> Message: 1
> Date: Mon, 27 Apr 2015 10:35:52 -0700
> From: Soraya Murray <semurray at ucsc.edu>
> To: soft_skinned_space <empyre at lists.artdesign.unsw.edu.au>
> Subject: Re: [-empyre-] Welcome to Week 4 on -empyre-: New Media / Art
>         /       Representation
> Message-ID: <B0CD9BBD-560A-4A17-A9B5-BEC013F6AADC at ucsc.edu>
> Content-Type: text/plain; charset=windows-1252
> Dear All,
> Thank you all for this wonderful discussion! I'm sure there are lots of
> lurkers, and I hope you'll all join in, given this special opportunity to
> have an audience with this unique group of artists.
> I am responding to Claudia's post, who is in turn responding to Dorothy
> Santos... the former's intriguing point (below) that really blurs the line
> between form and content for new media in a way that I think is productive.
> From all of your very different kinds of work, I can see that all of it is
> in tension, or in some way grappling with, the formal tendency of new media
> toward the "corporate aesthetic", ordered , and bureaucratic. The struggle
> with form/universalism as a kind of identity politics (as opposed to
> standing outside of identity) is something that I've written about before
> (see my co-authored "Uneasy Bedfellows" essay at:
> http://www.tandfonline.com/doi/abs/10.1080/00043249.2006.10791193#) and I
> won't rehearse the argument here. But as artists choosing tools associated
> with the industrial, the corporatized, the relentlessly organized, the mass
> media, the military simulation, I ask this:
> How would you describe the site at which you break this connection? Where
> and how do you determine the site of your own intervention, given that it's
> likely your audiences/participants already experience these technologies in
> their lives, but in a  very different mode?
> Many thanks,
> Soraya
> >
> > Citing Claudia Hart from a previous post:
> >
> > I actually very much do believe that esthetics and formal languages are
> radically significant and important to study.  The formal language embraced
> by new media art and high tech is generally corporatist and bureaucratic.
> It emerges from the International Style that was embraced by corporate
> industrial design, architecture and for the most part, Greenberg-ian
> formalist abstraction and American Minimalist art. Nineties identity art
> was created in rebellion against these dominant languages which had become
> a kind of hegemony.
> > [...]
> > The problem for me with almost all of new media art is that it embraces
> and is a manifestation of this kind corporate esthetic.   It embraces that
> esthetic, and therefore the same corporatist machine values:  the assembly
> line, economic efficiency over the humanitarian ? time equals money, etc.,
> etc.  Call me an old hippy; I guess it?s true.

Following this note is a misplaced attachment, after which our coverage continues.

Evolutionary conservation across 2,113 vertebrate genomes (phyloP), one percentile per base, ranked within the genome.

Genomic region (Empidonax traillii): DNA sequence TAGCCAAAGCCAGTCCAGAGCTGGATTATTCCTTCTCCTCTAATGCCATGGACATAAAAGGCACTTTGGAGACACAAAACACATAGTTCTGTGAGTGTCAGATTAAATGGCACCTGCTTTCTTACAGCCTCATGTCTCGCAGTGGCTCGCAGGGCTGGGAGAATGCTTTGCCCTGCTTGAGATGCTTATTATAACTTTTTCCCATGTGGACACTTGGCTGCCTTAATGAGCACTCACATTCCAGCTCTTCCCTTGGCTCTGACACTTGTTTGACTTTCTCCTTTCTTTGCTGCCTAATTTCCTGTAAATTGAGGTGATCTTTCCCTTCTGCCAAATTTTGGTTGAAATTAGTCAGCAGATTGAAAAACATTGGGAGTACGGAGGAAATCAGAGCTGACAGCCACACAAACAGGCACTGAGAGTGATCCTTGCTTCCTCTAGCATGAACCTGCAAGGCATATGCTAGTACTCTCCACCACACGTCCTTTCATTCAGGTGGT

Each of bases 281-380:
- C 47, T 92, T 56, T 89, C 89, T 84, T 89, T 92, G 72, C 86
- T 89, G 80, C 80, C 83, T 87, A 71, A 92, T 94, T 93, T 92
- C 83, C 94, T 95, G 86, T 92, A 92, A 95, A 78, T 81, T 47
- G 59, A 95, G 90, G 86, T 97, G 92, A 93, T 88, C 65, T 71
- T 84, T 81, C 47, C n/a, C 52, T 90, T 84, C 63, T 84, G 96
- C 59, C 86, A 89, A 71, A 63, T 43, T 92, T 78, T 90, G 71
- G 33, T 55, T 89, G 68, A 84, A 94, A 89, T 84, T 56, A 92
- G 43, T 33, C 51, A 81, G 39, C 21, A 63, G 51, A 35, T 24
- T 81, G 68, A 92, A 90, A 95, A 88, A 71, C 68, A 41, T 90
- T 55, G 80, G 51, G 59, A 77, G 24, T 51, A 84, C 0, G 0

> >
> ------------------------------
> Message: 2
> Date: Tue, 28 Apr 2015 00:08:28 +0000
> From: Renate Terese Ferro <rferro at cornell.edu>
> To: soft_skinned_space <empyre at lists.artdesign.unsw.edu.au>
> Subject: [-empyre-] a brief interuption: May topic open call
> Message-ID: <D16447BB.1E72D%rtf9 at cornell.edu>
> Content-Type: text/plain; charset="us-ascii"
> Sorry Soraya for the interruption but I wanted to invite any of our
> subscribers to think about joining our open call for May.  Brief info is
> below.  Email me asap if you want to participate.
> Renate
> May on -empyre:  Boredom:  Labor, use, time
> An open call to cross-disciplinary writers, artists, technologists and
> others who want to join our May topic on the concept of boredom. Boredom
> as a conceptual/theoretical motif.  Boredom as
> a lack but also the excessive immersion of something that leads to a null
> or void. Boredom, neither positive or negative, but a potential that opens
> up critical consideration about the use of technology, labor, duration,
> use, time, and tempo.  Boredom not boring.
> Contact:  rferro at cornell.edu
> Renate Ferro
> Visiting Assistant Professor of Art,Cornell University
> Department of Art, Tjaden Hall Office:  306
> Ithaca, NY  14853
> Email:   <rferro at cornell.edu <mailto:rtf9 at cornell.edu>>
> URL:  http://www.renateferro.net <http://www.renateferro.net/>
>       http://www.privatesecretspubliclies.net
> <http://www.privatesecretspubliclies.net/>
> Lab:  http://www.tinkerfactory.net <http://www.tinkerfactory.net/>
> Managing Co-moderator of -empyre- soft skinned space
> http://empyre.library.cornell.edu/
> ------------------------------
> _______________________________________________
> empyre mailing list
> empyre at lists.artdesign.unsw.edu.au
> http://empyre.library.cornell.edu
> End of empyre Digest, Vol 124, Issue 25
> ***************************************

Margaret Rhee, Ph.D.

Institute of American Cultures Visiting Researcher
Asian American Studies Center
University of California, Los Angeles.